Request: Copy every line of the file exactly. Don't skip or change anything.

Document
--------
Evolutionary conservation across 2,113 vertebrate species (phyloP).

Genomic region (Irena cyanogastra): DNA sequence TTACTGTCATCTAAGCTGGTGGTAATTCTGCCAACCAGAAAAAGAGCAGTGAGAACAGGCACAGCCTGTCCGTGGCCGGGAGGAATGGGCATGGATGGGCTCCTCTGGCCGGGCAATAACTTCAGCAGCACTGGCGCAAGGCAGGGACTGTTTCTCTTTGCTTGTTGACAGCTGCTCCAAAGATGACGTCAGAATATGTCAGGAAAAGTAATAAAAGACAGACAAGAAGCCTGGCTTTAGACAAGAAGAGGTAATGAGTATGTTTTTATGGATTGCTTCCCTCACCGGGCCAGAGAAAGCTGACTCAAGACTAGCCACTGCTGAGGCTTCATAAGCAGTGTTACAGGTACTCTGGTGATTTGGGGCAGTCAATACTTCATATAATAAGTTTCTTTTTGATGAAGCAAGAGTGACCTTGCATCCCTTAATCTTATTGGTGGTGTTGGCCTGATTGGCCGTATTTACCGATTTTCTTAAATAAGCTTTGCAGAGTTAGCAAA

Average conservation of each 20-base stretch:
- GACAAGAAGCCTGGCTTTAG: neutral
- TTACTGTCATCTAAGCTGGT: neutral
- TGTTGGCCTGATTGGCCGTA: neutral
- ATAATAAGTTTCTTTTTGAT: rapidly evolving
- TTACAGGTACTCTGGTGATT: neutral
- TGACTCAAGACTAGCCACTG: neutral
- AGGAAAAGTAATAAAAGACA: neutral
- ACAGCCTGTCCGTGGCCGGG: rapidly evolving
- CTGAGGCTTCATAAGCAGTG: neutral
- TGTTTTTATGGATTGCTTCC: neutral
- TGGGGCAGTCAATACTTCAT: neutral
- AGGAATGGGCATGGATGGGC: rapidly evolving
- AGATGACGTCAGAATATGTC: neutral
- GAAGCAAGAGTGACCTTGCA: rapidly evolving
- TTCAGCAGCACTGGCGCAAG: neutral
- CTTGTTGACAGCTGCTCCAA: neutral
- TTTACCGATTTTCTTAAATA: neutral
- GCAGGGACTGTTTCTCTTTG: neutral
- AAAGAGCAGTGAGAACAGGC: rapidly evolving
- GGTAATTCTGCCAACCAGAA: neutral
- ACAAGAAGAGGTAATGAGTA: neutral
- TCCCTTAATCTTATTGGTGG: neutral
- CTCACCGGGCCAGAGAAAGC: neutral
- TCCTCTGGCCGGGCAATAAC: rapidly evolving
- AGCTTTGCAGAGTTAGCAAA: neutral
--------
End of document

Evolutionary conservation across 2,113 vertebrate species (phyloP).

Genomic region (Irena cyanogastra): DNA sequence TTACTGTCATCTAAGCTGGTGGTAATTCTGCCAACCAGAAAAAGAGCAGTGAGAACAGGCACAGCCTGTCCGTGGCCGGGAGGAATGGGCATGGATGGGCTCCTCTGGCCGGGCAATAACTTCAGCAGCACTGGCGCAAGGCAGGGACTGTTTCTCTTTGCTTGTTGACAGCTGCTCCAAAGATGACGTCAGAATATGTCAGGAAAAGTAATAAAAGACAGACAAGAAGCCTGGCTTTAGACAAGAAGAGGTAATGAGTATGTTTTTATGGATTGCTTCCCTCACCGGGCCAGAGAAAGCTGACTCAAGACTAGCCACTGCTGAGGCTTCATAAGCAGTGTTACAGGTACTCTGGTGATTTGGGGCAGTCAATACTTCATATAATAAGTTTCTTTTTGATGAAGCAAGAGTGACCTTGCATCCCTTAATCTTATTGGTGGTGTTGGCCTGATTGGCCGTATTTACCGATTTTCTTAAATAAGCTTTGCAGAGTTAGCAAA

Average conservation of each 20-base stretch:
- GACAAGAAGCCTGGCTTTAG: neutral
- TTACTGTCATCTAAGCTGGT: neutral
- TGTTGGCCTGATTGGCCGTA: neutral
- ATAATAAGTTTCTTTTTGAT: rapidly evolving
- TTACAGGTACTCTGGTGATT: neutral
- TGACTCAAGACTAGCCACTG: neutral
- AGGAAAAGTAATAAAAGACA: neutral
- ACAGCCTGTCCGTGGCCGGG: rapidly evolving
- CTGAGGCTTCATAAGCAGTG: neutral
- TGTTTTTATGGATTGCTTCC: neutral
- TGGGGCAGTCAATACTTCAT: neutral
- AGGAATGGGCATGGATGGGC: rapidly evolving
- AGATGACGTCAGAATATGTC: neutral
- GAAGCAAGAGTGACCTTGCA: rapidly evolving
- TTCAGCAGCACTGGCGCAAG: neutral
- CTTGTTGACAGCTGCTCCAA: neutral
- TTTACCGATTTTCTTAAATA: neutral
- GCAGGGACTGTTTCTCTTTG: neutral
- AAAGAGCAGTGAGAACAGGC: rapidly evolving
- GGTAATTCTGCCAACCAGAA: neutral
- ACAAGAAGAGGTAATGAGTA: neutral
- TCCCTTAATCTTATTGGTGG: neutral
- CTCACCGGGCCAGAGAAAGC: neutral
- TCCTCTGGCCGGGCAATAAC: rapidly evolving
- AGCTTTGCAGAGTTAGCAAA: neutral